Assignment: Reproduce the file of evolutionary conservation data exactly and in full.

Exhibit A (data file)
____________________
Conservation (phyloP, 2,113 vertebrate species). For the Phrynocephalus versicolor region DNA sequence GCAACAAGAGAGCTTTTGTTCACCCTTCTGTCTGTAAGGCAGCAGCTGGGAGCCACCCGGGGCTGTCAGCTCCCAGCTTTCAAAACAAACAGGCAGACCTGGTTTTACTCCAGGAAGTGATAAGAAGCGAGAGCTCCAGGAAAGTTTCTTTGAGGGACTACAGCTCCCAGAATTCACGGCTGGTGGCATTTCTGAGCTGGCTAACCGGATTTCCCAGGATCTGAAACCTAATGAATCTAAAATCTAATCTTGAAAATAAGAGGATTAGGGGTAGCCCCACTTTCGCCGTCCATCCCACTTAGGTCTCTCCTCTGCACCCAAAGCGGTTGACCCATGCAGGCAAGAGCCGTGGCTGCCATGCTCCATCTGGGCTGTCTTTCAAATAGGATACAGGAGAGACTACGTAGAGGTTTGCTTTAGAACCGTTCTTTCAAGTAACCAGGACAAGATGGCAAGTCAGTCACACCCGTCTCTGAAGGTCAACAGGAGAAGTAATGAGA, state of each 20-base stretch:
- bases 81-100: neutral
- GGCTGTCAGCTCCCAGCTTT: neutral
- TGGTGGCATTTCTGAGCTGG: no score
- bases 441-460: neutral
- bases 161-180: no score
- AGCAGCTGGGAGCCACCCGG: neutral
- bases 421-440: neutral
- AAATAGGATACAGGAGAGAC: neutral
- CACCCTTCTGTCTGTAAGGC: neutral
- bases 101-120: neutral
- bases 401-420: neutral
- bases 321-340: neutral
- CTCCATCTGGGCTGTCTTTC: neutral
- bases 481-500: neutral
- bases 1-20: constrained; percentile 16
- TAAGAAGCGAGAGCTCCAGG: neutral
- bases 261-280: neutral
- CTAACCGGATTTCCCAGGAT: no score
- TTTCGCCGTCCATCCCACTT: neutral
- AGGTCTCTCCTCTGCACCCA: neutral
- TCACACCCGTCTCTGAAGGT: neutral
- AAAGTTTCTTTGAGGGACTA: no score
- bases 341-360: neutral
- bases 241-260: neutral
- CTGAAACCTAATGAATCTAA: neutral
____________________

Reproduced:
Conservation (phyloP, 2,113 vertebrate species). For the Phrynocephalus versicolor region DNA sequence GCAACAAGAGAGCTTTTGTTCACCCTTCTGTCTGTAAGGCAGCAGCTGGGAGCCACCCGGGGCTGTCAGCTCCCAGCTTTCAAAACAAACAGGCAGACCTGGTTTTACTCCAGGAAGTGATAAGAAGCGAGAGCTCCAGGAAAGTTTCTTTGAGGGACTACAGCTCCCAGAATTCACGGCTGGTGGCATTTCTGAGCTGGCTAACCGGATTTCCCAGGATCTGAAACCTAATGAATCTAAAATCTAATCTTGAAAATAAGAGGATTAGGGGTAGCCCCACTTTCGCCGTCCATCCCACTTAGGTCTCTCCTCTGCACCCAAAGCGGTTGACCCATGCAGGCAAGAGCCGTGGCTGCCATGCTCCATCTGGGCTGTCTTTCAAATAGGATACAGGAGAGACTACGTAGAGGTTTGCTTTAGAACCGTTCTTTCAAGTAACCAGGACAAGATGGCAAGTCAGTCACACCCGTCTCTGAAGGTCAACAGGAGAAGTAATGAGA, state of each 20-base stretch:
- bases 81-100: neutral
- GGCTGTCAGCTCCCAGCTTT: neutral
- TGGTGGCATTTCTGAGCTGG: no score
- bases 441-460: neutral
- bases 161-180: no score
- AGCAGCTGGGAGCCACCCGG: neutral
- bases 421-440: neutral
- AAATAGGATACAGGAGAGAC: neutral
- CACCCTTCTGTCTGTAAGGC: neutral
- bases 101-120: neutral
- bases 401-420: neutral
- bases 321-340: neutral
- CTCCATCTGGGCTGTCTTTC: neutral
- bases 481-500: neutral
- bases 1-20: constrained; percentile 16
- TAAGAAGCGAGAGCTCCAGG: neutral
- bases 261-280: neutral
- CTAACCGGATTTCCCAGGAT: no score
- TTTCGCCGTCCATCCCACTT: neutral
- AGGTCTCTCCTCTGCACCCA: neutral
- TCACACCCGTCTCTGAAGGT: neutral
- AAAGTTTCTTTGAGGGACTA: no score
- bases 341-360: neutral
- bases 241-260: neutral
- CTGAAACCTAATGAATCTAA: neutral